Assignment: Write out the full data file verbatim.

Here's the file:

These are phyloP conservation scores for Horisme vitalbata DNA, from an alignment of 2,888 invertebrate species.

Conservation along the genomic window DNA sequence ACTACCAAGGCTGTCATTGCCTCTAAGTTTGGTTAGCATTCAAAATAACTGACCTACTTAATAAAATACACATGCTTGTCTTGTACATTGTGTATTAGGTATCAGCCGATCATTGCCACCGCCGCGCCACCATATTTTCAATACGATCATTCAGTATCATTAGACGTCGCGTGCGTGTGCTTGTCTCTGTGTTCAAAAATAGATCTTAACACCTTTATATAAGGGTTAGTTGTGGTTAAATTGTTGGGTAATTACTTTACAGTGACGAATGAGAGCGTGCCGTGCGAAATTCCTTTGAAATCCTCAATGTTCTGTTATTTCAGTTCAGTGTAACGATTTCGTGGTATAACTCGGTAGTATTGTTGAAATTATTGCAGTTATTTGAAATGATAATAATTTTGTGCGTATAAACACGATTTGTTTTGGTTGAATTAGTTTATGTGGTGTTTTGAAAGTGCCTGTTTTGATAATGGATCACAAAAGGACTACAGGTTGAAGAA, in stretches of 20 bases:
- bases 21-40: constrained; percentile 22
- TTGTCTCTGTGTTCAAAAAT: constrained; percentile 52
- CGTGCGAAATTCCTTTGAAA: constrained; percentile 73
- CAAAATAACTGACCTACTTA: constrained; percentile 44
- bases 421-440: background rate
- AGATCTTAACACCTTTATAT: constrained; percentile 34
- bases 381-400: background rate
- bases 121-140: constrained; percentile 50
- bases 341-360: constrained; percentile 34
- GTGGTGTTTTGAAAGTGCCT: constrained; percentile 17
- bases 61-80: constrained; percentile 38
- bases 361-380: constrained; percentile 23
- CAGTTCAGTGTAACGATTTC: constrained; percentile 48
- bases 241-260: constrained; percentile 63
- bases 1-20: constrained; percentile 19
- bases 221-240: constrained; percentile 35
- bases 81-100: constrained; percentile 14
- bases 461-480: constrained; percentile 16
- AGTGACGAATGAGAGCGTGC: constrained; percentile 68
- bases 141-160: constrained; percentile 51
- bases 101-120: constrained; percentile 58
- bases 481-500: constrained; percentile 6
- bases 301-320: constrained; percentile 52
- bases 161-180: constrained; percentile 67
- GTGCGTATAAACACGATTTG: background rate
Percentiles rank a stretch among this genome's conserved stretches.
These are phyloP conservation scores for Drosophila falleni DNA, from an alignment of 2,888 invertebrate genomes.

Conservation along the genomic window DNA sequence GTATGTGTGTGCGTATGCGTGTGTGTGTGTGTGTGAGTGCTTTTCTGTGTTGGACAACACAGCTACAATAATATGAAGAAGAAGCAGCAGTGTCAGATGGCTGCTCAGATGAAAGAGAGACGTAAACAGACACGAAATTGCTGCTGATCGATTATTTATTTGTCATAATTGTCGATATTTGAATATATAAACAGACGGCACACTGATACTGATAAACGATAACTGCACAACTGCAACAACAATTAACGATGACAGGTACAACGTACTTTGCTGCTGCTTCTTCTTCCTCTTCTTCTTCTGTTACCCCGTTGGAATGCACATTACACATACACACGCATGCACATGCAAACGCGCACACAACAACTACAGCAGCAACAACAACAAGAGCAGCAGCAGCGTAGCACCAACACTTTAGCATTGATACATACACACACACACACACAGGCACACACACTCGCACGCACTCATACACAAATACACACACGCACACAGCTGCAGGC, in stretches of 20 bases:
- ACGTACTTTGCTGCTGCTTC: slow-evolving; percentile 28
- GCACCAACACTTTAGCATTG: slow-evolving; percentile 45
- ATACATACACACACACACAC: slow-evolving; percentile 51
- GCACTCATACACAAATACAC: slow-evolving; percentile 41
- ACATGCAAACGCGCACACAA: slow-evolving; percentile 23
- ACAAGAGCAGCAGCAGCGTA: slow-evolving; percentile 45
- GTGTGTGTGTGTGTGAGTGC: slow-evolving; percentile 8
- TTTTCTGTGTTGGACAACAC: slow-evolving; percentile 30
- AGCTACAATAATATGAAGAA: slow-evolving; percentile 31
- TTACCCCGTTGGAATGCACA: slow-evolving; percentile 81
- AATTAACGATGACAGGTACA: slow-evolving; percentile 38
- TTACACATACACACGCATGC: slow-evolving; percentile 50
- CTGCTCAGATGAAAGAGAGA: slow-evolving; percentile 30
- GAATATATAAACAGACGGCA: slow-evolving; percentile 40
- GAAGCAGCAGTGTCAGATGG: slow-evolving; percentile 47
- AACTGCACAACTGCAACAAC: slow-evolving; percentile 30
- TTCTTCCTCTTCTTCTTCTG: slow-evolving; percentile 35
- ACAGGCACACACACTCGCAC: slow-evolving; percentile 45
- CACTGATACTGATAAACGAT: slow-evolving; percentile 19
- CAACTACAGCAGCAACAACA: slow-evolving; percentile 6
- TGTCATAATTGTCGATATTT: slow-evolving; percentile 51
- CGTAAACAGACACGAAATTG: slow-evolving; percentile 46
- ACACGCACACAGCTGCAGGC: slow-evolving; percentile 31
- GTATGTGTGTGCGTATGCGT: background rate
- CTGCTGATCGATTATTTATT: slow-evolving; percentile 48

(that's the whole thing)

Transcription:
These are phyloP conservation scores for Horisme vitalbata DNA, from an alignment of 2,888 invertebrate species.

Conservation along the genomic window DNA sequence ACTACCAAGGCTGTCATTGCCTCTAAGTTTGGTTAGCATTCAAAATAACTGACCTACTTAATAAAATACACATGCTTGTCTTGTACATTGTGTATTAGGTATCAGCCGATCATTGCCACCGCCGCGCCACCATATTTTCAATACGATCATTCAGTATCATTAGACGTCGCGTGCGTGTGCTTGTCTCTGTGTTCAAAAATAGATCTTAACACCTTTATATAAGGGTTAGTTGTGGTTAAATTGTTGGGTAATTACTTTACAGTGACGAATGAGAGCGTGCCGTGCGAAATTCCTTTGAAATCCTCAATGTTCTGTTATTTCAGTTCAGTGTAACGATTTCGTGGTATAACTCGGTAGTATTGTTGAAATTATTGCAGTTATTTGAAATGATAATAATTTTGTGCGTATAAACACGATTTGTTTTGGTTGAATTAGTTTATGTGGTGTTTTGAAAGTGCCTGTTTTGATAATGGATCACAAAAGGACTACAGGTTGAAGAA, in stretches of 20 bases:
- bases 21-40: constrained; percentile 22
- TTGTCTCTGTGTTCAAAAAT: constrained; percentile 52
- CGTGCGAAATTCCTTTGAAA: constrained; percentile 73
- CAAAATAACTGACCTACTTA: constrained; percentile 44
- bases 421-440: background rate
- AGATCTTAACACCTTTATAT: constrained; percentile 34
- bases 381-400: background rate
- bases 121-140: constrained; percentile 50
- bases 341-360: constrained; percentile 34
- GTGGTGTTTTGAAAGTGCCT: constrained; percentile 17
- bases 61-80: constrained; percentile 38
- bases 361-380: constrained; percentile 23
- CAGTTCAGTGTAACGATTTC: constrained; percentile 48
- bases 241-260: constrained; percentile 63
- bases 1-20: constrained; percentile 19
- bases 221-240: constrained; percentile 35
- bases 81-100: constrained; percentile 14
- bases 461-480: constrained; percentile 16
- AGTGACGAATGAGAGCGTGC: constrained; percentile 68
- bases 141-160: constrained; percentile 51
- bases 101-120: constrained; percentile 58
- bases 481-500: constrained; percentile 6
- bases 301-320: constrained; percentile 52
- bases 161-180: constrained; percentile 67
- GTGCGTATAAACACGATTTG: background rate
Percentiles rank a stretch among this genome's conserved stretches.
These are phyloP conservation scores for Drosophila falleni DNA, from an alignment of 2,888 invertebrate genomes.

Conservation along the genomic window DNA sequence GTATGTGTGTGCGTATGCGTGTGTGTGTGTGTGTGAGTGCTTTTCTGTGTTGGACAACACAGCTACAATAATATGAAGAAGAAGCAGCAGTGTCAGATGGCTGCTCAGATGAAAGAGAGACGTAAACAGACACGAAATTGCTGCTGATCGATTATTTATTTGTCATAATTGTCGATATTTGAATATATAAACAGACGGCACACTGATACTGATAAACGATAACTGCACAACTGCAACAACAATTAACGATGACAGGTACAACGTACTTTGCTGCTGCTTCTTCTTCCTCTTCTTCTTCTGTTACCCCGTTGGAATGCACATTACACATACACACGCATGCACATGCAAACGCGCACACAACAACTACAGCAGCAACAACAACAAGAGCAGCAGCAGCGTAGCACCAACACTTTAGCATTGATACATACACACACACACACACAGGCACACACACTCGCACGCACTCATACACAAATACACACACGCACACAGCTGCAGGC, in stretches of 20 bases:
- ACGTACTTTGCTGCTGCTTC: slow-evolving; percentile 28
- GCACCAACACTTTAGCATTG: slow-evolving; percentile 45
- ATACATACACACACACACAC: slow-evolving; percentile 51
- GCACTCATACACAAATACAC: slow-evolving; percentile 41
- ACATGCAAACGCGCACACAA: slow-evolving; percentile 23
- ACAAGAGCAGCAGCAGCGTA: slow-evolving; percentile 45
- GTGTGTGTGTGTGTGAGTGC: slow-evolving; percentile 8
- TTTTCTGTGTTGGACAACAC: slow-evolving; percentile 30
- AGCTACAATAATATGAAGAA: slow-evolving; percentile 31
- TTACCCCGTTGGAATGCACA: slow-evolving; percentile 81
- AATTAACGATGACAGGTACA: slow-evolving; percentile 38
- TTACACATACACACGCATGC: slow-evolving; percentile 50
- CTGCTCAGATGAAAGAGAGA: slow-evolving; percentile 30
- GAATATATAAACAGACGGCA: slow-evolving; percentile 40
- GAAGCAGCAGTGTCAGATGG: slow-evolving; percentile 47
- AACTGCACAACTGCAACAAC: slow-evolving; percentile 30
- TTCTTCCTCTTCTTCTTCTG: slow-evolving; percentile 35
- ACAGGCACACACACTCGCAC: slow-evolving; percentile 45
- CACTGATACTGATAAACGAT: slow-evolving; percentile 19
- CAACTACAGCAGCAACAACA: slow-evolving; percentile 6
- TGTCATAATTGTCGATATTT: slow-evolving; percentile 51
- CGTAAACAGACACGAAATTG: slow-evolving; percentile 46
- ACACGCACACAGCTGCAGGC: slow-evolving; percentile 31
- GTATGTGTGTGCGTATGCGT: background rate
- CTGCTGATCGATTATTTATT: slow-evolving; percentile 48